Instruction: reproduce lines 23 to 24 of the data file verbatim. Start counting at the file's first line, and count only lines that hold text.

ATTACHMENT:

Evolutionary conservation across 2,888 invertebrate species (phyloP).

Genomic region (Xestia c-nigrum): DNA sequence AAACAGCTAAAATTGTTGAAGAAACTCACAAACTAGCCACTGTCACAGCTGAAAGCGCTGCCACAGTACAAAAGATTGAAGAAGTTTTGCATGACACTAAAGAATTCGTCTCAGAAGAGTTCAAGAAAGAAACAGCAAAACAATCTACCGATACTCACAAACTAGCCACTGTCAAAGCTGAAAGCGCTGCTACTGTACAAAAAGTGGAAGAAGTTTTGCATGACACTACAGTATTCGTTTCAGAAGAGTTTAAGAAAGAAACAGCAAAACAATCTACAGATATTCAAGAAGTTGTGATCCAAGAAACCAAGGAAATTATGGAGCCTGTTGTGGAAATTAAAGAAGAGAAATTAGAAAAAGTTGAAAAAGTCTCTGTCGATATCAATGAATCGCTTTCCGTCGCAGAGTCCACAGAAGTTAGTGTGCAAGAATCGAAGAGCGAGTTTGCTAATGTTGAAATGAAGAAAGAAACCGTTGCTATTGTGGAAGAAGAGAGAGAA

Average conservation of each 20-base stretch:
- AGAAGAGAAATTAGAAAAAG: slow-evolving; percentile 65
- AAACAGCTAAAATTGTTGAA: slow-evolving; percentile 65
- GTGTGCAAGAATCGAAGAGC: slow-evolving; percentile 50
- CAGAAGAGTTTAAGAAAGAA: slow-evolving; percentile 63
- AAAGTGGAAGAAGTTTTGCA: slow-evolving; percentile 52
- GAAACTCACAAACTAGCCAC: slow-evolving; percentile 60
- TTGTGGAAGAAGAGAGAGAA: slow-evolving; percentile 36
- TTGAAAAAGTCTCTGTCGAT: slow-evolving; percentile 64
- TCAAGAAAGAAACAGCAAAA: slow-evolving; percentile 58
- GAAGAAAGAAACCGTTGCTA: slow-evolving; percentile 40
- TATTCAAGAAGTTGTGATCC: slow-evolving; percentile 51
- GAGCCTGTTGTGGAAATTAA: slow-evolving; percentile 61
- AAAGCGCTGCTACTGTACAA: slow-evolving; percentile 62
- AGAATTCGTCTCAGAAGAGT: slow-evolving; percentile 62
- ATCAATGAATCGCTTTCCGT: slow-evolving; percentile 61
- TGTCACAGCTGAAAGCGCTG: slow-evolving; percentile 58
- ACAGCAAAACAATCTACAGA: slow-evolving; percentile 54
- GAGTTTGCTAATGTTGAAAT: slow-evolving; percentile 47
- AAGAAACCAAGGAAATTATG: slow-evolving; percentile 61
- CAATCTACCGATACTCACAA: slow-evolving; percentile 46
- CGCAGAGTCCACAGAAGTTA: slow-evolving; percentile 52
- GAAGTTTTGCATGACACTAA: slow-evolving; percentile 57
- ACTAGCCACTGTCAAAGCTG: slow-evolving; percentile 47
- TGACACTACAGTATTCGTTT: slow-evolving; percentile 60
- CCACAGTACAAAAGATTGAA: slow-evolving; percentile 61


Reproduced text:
- CAATCTACCGATACTCACAA: slow-evolving; percentile 46
- CGCAGAGTCCACAGAAGTTA: slow-evolving; percentile 52